By Alex Kirby
Environment correspondent, BBC News website
The greenhouse effect could wreck attempts to lift the world's poorest people out of poverty and reverse human progress, campaigners say.
The effects of global warming have been "critically overlooked"
A report by a coalition of environment and aid agencies calls for urgent action to avert the threat.
The Working Group on Climate Change and Development says industrialised countries must cut carbon emissions massively by mid-century.
They must also help developing nations adapt to climate change, it argues.
A report by the coalition, Up In Smoke, says global warming threatens to make the Millennium Development Goals unattainable.
They are the internationally agreed targets for halving world poverty by 2015. The report says the warming could "even reverse human development achievements".
The coalition's 17 members include ActionAid, Christian Aid, Friends of the Earth, Greenpeace, Oxfam and WWF.
Two other members, the International Institute for Environment and Development and the New Economics Foundation (Nef), organised the report's production, with the involvement of all the rest.
The foreword to the report is by Dr RK Pachauri, director-general of The Energy and Resources Institute (Teri), India, who also chairs the Intergovernmental Panel on Climate Change (IPCC).
He writes: "Most notable as a major issue of concern is the nexus between climate change and the widespread prevalence of poverty in the world.
"As the Third Assessment Report of the IPCC clearly indicates, 'The impacts of climate change will fall disproportionately upon developing countries and the poor... within all countries.'"
Among those endorsing the report is Desmond Tutu, winner of the Nobel peace prize and former Anglican archbishop of Cape Town.
Plans for human development must be "climate-proof"
He said: "I urge governments, development and environmental organisations to work together to find sustainable solutions to avert a catastrophe that will exacerbate human suffering to a magnitude that perhaps the world has not yet seen."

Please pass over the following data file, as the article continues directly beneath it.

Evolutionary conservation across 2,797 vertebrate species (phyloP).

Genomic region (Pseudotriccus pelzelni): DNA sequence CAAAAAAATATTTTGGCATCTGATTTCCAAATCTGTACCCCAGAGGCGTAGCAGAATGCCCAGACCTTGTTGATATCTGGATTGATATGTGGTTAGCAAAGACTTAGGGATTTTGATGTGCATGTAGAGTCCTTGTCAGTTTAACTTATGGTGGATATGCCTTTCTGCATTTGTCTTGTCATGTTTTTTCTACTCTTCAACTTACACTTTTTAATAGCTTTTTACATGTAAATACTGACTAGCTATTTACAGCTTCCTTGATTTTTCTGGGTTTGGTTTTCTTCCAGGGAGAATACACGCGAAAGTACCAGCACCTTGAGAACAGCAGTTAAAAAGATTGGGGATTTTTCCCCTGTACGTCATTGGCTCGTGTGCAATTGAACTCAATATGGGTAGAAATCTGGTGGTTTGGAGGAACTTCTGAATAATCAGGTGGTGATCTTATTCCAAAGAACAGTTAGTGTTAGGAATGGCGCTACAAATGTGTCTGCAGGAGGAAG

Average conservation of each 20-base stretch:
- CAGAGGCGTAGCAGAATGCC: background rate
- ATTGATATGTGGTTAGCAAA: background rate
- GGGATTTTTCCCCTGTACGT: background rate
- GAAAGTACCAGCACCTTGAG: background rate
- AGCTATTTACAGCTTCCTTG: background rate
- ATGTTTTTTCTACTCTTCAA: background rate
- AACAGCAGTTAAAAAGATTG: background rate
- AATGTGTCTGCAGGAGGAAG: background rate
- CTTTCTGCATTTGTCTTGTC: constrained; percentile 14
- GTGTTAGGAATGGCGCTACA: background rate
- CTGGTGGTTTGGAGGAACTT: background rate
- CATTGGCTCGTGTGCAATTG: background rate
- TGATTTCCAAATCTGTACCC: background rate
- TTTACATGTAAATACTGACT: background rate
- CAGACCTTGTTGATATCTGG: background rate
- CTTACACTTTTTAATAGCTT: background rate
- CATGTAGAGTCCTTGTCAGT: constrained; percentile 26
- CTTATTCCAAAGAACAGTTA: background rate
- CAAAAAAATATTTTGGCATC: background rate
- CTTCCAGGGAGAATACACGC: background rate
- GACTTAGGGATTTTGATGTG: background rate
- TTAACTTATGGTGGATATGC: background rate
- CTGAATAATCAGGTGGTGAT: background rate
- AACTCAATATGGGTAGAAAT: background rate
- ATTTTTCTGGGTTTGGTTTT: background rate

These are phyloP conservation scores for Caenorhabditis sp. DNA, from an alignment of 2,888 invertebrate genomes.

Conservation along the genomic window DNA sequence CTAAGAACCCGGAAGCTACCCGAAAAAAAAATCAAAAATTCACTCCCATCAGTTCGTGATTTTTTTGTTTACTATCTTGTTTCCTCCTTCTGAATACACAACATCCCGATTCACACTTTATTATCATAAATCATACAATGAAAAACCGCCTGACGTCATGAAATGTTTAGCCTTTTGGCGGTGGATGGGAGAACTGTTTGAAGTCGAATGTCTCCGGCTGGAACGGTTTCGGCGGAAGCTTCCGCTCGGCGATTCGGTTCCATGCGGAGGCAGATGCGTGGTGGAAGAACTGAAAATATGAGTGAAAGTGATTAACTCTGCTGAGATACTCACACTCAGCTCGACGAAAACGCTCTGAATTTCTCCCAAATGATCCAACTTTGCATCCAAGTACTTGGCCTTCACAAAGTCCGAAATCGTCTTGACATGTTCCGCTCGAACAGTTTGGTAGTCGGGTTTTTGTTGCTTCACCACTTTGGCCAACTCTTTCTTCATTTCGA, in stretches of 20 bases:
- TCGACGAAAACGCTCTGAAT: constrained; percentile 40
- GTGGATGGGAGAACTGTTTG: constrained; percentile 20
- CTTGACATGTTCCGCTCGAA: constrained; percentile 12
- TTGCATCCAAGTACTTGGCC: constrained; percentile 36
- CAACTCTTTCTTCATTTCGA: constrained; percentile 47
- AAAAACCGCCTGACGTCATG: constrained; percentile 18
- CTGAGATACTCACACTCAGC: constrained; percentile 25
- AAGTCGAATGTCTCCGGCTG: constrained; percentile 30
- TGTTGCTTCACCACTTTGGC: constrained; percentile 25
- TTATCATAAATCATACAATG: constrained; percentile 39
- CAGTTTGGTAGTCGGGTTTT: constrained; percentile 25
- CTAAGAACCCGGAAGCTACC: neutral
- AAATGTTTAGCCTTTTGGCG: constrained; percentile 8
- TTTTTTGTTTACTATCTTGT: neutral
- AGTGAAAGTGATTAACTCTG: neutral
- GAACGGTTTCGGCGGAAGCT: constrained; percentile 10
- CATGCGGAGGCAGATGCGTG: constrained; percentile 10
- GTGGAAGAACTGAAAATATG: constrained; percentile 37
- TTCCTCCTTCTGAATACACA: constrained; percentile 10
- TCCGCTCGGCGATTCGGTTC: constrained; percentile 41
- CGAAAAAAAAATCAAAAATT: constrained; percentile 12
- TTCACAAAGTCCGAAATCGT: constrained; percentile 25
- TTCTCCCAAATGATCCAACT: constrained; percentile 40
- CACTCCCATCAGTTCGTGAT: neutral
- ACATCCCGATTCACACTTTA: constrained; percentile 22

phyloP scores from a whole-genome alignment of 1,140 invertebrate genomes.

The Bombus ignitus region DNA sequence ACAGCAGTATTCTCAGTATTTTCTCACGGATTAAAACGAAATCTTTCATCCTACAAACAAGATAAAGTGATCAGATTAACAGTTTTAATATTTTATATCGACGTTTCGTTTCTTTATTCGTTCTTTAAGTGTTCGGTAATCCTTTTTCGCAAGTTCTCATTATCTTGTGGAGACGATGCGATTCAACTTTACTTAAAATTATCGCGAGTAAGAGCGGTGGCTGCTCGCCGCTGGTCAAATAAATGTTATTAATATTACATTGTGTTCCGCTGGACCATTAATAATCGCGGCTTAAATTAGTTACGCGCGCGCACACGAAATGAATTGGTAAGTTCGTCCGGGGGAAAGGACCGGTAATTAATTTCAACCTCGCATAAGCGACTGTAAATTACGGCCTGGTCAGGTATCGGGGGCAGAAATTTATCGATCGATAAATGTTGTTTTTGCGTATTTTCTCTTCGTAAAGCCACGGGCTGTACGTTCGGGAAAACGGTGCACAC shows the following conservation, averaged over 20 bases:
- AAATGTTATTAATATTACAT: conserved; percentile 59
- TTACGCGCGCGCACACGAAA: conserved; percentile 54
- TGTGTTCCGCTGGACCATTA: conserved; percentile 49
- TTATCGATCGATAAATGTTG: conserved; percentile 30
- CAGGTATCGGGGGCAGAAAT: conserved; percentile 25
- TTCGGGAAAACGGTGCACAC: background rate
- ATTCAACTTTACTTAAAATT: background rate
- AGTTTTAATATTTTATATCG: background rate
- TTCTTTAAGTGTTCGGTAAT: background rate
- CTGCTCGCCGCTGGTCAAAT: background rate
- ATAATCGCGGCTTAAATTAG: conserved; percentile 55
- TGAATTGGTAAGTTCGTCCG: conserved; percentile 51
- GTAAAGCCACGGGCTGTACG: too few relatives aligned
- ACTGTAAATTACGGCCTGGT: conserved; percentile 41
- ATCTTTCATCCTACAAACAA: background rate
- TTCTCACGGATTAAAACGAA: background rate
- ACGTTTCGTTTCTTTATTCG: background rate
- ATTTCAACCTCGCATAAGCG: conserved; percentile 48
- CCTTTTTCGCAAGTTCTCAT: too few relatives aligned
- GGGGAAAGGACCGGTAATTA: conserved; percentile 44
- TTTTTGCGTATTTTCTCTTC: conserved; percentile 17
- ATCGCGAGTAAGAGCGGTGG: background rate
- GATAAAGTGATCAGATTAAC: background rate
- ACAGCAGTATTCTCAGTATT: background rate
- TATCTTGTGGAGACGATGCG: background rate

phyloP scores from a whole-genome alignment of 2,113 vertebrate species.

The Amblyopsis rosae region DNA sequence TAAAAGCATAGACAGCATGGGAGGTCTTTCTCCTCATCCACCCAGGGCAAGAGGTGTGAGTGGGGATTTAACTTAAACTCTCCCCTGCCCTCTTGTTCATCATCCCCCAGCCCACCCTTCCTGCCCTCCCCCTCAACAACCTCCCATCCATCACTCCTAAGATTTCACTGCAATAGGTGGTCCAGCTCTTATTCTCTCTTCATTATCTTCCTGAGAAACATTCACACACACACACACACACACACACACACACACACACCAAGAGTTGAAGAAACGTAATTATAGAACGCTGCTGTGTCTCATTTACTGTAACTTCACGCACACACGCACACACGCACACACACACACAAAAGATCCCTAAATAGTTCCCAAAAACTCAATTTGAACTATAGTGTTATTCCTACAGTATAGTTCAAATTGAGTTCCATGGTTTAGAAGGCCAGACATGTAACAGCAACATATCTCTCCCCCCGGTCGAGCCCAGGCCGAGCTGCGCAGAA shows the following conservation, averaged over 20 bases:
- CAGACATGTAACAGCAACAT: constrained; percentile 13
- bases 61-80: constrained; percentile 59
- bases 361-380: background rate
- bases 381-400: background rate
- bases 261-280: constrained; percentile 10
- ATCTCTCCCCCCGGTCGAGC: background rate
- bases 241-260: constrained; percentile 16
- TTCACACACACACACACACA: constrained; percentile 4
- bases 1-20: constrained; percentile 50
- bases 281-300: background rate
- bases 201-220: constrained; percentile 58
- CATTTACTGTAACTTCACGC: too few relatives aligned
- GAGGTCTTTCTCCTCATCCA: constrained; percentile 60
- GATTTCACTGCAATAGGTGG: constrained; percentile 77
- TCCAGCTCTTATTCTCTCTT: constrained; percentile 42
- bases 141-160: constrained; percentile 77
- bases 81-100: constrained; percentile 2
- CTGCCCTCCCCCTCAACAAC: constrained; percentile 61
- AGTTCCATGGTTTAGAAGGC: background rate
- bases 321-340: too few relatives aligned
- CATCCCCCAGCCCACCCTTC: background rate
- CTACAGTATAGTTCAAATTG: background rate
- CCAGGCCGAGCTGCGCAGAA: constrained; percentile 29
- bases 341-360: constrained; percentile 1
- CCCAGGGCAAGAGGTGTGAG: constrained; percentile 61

The report's author, Andrew Simms of Nef, said: "Thousands of people are aiming to make poverty history, but global warming has been critically overlooked...
"To rescue the situation we need a global framework to stop climate change that is based on equality, and we have to ensure that plans for human development are made both climate-proof and climate-friendly."
The report says this means "every policy decision at every level must pass the test of whether it will increase or decrease vulnerability to the effects of climate change... planners must view all development decisions through the lens of risk reduction."
In his foreword Dr Pachauri writes: "It is unlikely that development can... be made climate-proof. But integrating the impacts of climate change in the form of adaptation measures within development strategies can certainly minimise the cost of such impacts."
The coalition says help for developing countries to adapt must acknowledge that "rich country subsidies to their domestic fossil fuel industries stood at $73bn per year in the late 1990s".
It says industrialised countries must cut their greenhouse gas emissions to 60-80% below their 1990 levels "to stop climate change running out of control".
It wants to see plans to relocate communities threatened by climate change, and a global risk assessment of the likely costs of adaptation in poor countries.
Faced by "the intertwined challenges of obscene levels of poverty and a rapidly warming global climate", it says, humanity has no choice.
"There is no either/or approach possible: the world must meet both its commitments."